Felipe Silva’s Win at Worlds Questioned With Illegal Dolphin Kick; Call to FINA to Use Underwater Video Judging

For full Swimming World coverage of the entire 2011 FINA World Championships, including all videos and recaps, visit our Event Landing Page.

Commentary by Jeff Commings, SwimmingWorld.TV associate producer

SHANGHAI, China, July 27. MAJOR controversy exists with the finish of the men's 50 breaststroke final at the 2011 FINA world championships, as underwater video footage obtained by Swimming World shows Silva executing an illegal dolphin kick at the finish of the race.

Swimming rules do not allow a dolphin kick at the finish of the breaststroke race, even if the swimmer is too close to the wall to complete a full breaststroke kick.

Breaststroke swimming rules from the FINA website:

SW 7.1 After the start and after each turn, the swimmer may take one arm stroke completely back to the legs during which the swimmer may be submerged. A single butterfly kick is permitted during the first arm stroke, followed by a breaststroke kick.

SW 7.5 The feet must be turned outwards during the propulsive part of the kick. A scissors, flutter or downward butterfly kick is not permitted except as in SW 7.1. Breaking the surface of the water with the feet is allowed unless followed by a downward butterfly kick.

Video footage of the finish:

FINA does not allow for official results to be determined by underwater video cameras, even when a result is under appeal. The organization had been contemplating its usage as early as 2005, after the swimming community demanded it upon seeing Olympic champion Kosuke Kitajima do a then-illegal dolphin kick off the start and turn of the 100 breast final in 2004. FINA and its member federations were testing underwater video judging through 2007, but no word on its official use was ever determined.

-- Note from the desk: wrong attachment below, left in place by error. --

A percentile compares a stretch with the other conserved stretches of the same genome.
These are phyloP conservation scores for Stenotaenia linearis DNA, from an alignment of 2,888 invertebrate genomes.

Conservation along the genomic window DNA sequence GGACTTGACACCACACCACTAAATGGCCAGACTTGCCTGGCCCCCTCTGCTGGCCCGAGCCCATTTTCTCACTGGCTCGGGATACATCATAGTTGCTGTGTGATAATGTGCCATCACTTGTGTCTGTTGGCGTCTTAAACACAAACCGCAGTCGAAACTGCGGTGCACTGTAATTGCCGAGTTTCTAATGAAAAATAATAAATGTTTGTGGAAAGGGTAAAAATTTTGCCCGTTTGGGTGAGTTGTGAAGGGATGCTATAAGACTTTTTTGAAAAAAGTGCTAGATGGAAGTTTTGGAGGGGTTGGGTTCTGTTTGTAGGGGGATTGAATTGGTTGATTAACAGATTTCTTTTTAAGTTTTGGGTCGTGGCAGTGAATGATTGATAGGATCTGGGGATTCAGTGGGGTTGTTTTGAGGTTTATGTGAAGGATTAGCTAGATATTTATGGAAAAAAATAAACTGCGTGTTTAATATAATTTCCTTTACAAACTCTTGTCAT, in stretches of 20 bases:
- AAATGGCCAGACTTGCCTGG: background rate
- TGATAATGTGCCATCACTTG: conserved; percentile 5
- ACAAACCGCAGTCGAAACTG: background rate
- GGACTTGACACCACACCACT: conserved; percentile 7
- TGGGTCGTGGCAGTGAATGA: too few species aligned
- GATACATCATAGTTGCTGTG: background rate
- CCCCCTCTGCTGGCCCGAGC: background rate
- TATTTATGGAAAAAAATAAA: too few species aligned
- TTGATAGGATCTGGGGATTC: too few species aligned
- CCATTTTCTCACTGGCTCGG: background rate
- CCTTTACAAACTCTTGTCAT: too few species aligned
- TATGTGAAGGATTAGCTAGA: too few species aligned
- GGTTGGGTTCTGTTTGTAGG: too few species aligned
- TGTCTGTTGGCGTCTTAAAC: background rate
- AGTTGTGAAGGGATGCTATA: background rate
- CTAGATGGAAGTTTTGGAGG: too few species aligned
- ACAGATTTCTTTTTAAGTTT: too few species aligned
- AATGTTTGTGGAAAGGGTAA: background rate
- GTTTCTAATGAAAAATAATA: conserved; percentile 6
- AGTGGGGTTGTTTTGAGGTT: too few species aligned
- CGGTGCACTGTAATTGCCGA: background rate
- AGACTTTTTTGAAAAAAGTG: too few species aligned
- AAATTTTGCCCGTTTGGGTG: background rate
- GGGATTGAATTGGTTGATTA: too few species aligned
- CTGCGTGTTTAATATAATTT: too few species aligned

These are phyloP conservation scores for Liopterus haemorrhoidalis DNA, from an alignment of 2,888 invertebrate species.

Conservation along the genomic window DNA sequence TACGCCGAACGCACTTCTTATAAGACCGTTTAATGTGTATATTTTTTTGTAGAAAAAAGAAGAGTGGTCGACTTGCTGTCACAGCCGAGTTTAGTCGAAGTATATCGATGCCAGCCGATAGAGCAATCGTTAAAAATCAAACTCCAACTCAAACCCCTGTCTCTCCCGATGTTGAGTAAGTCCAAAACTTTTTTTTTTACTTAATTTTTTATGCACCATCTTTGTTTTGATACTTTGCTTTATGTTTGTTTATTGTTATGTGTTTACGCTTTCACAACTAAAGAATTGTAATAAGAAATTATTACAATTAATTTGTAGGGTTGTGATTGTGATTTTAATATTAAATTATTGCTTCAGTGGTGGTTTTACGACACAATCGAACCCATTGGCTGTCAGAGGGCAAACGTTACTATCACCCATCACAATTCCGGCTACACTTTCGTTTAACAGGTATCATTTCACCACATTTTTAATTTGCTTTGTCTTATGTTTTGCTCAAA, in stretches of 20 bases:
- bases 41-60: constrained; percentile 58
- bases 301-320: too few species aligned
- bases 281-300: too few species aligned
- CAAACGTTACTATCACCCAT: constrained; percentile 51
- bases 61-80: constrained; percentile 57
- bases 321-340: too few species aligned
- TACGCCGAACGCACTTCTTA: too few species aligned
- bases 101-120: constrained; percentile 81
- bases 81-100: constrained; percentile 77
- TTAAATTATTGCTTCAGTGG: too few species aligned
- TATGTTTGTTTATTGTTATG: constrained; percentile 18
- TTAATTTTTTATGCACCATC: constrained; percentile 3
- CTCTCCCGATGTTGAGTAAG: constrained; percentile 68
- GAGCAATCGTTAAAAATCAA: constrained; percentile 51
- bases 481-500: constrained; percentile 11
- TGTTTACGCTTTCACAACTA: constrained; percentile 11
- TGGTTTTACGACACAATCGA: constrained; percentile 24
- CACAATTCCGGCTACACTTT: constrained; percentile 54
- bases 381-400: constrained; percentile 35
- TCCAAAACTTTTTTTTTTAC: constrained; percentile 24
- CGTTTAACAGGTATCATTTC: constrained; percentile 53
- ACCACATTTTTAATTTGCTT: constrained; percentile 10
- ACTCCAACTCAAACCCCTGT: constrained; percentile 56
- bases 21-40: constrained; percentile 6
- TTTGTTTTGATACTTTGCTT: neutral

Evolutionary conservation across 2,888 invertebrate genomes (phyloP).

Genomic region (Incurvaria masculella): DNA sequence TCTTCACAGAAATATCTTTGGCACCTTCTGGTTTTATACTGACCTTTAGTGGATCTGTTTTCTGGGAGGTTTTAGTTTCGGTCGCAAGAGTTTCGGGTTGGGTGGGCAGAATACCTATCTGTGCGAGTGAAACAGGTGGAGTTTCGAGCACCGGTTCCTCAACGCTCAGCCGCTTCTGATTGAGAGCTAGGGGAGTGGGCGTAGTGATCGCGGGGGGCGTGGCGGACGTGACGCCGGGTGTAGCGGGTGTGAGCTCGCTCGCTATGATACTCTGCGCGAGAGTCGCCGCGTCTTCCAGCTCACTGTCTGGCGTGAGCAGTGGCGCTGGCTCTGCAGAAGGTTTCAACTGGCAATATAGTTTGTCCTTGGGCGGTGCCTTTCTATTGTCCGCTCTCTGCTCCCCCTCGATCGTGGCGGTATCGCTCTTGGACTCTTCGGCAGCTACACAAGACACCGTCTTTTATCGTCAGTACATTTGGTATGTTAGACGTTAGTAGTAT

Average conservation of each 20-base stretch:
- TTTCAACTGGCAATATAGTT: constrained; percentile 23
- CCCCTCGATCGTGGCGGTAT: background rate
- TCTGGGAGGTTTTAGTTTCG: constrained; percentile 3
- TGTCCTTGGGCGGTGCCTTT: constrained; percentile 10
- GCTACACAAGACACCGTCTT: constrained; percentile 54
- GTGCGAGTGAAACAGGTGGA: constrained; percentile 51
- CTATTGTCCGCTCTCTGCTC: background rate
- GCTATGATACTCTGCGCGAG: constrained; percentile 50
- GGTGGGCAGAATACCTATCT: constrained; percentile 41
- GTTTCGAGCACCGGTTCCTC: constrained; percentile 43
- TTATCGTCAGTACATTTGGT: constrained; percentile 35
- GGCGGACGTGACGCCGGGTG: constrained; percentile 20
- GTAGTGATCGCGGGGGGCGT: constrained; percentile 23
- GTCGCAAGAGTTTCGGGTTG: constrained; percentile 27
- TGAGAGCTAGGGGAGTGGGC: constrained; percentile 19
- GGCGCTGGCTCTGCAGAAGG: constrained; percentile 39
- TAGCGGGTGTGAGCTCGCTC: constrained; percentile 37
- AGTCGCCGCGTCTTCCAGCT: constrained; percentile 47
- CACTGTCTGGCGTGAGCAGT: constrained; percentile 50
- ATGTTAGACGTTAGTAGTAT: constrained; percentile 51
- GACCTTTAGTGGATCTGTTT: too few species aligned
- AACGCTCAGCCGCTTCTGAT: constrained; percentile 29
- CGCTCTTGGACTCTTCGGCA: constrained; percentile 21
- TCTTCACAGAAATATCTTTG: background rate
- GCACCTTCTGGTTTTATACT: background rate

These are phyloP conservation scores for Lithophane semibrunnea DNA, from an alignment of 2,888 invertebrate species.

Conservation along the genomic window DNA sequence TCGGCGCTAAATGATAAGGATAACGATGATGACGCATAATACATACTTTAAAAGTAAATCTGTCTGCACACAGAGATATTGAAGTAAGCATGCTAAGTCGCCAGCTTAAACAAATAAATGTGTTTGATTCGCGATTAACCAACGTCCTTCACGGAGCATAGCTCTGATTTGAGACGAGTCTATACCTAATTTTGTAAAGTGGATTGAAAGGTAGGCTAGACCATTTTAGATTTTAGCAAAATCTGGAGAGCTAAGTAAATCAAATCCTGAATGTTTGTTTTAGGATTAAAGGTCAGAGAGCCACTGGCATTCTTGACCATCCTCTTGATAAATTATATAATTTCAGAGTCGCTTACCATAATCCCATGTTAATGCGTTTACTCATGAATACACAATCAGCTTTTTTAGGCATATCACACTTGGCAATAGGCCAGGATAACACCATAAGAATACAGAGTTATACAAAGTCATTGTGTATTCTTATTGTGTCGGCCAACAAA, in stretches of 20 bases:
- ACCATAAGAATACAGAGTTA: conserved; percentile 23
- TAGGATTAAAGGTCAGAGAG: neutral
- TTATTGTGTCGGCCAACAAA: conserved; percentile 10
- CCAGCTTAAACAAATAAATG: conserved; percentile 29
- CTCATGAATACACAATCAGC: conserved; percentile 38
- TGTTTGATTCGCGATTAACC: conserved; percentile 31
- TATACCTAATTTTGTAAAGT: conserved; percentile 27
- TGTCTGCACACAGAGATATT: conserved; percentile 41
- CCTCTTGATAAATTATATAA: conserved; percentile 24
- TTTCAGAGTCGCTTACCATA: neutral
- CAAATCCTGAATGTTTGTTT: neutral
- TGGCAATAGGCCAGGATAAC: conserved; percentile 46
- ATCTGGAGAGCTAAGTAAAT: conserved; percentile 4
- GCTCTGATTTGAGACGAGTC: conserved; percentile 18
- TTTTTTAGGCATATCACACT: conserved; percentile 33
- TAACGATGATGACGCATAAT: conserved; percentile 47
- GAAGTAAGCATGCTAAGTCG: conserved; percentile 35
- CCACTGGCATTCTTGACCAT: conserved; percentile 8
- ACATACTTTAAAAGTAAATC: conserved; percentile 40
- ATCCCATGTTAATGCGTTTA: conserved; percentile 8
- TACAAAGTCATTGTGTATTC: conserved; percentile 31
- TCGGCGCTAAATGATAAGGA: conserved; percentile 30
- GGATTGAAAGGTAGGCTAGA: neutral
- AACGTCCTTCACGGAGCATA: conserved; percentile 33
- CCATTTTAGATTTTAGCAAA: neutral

At the 2005 world championships, video footage also showed an illegal touch in the women's 200 butterfly by Poland's Otylia Jędrzejczak, who touched the wall at the finish with one hand. Jędrzejczak was awarded the gold medal despite the evidence of disqualification.

Kitajima, Jędrzejczak and Silva are just three high-profile swimmers to get away with swimming illegally on the way to a gold medal. How many more have gotten away with such infractions, because the finish judge was not looking at the right part of the body, the sun or lights caused a glare or simply the judge looked the other way?

FINA itself can no longer look the other way when it comes to using video footage at major competitions, including the world championships and Olympics.

Though it appears Silva will head back to Brazil with his gold medal, I'd like to congratulate Italy's Fabio Scozzoli as the unofficially official world champion in the men's 50 breaststroke.

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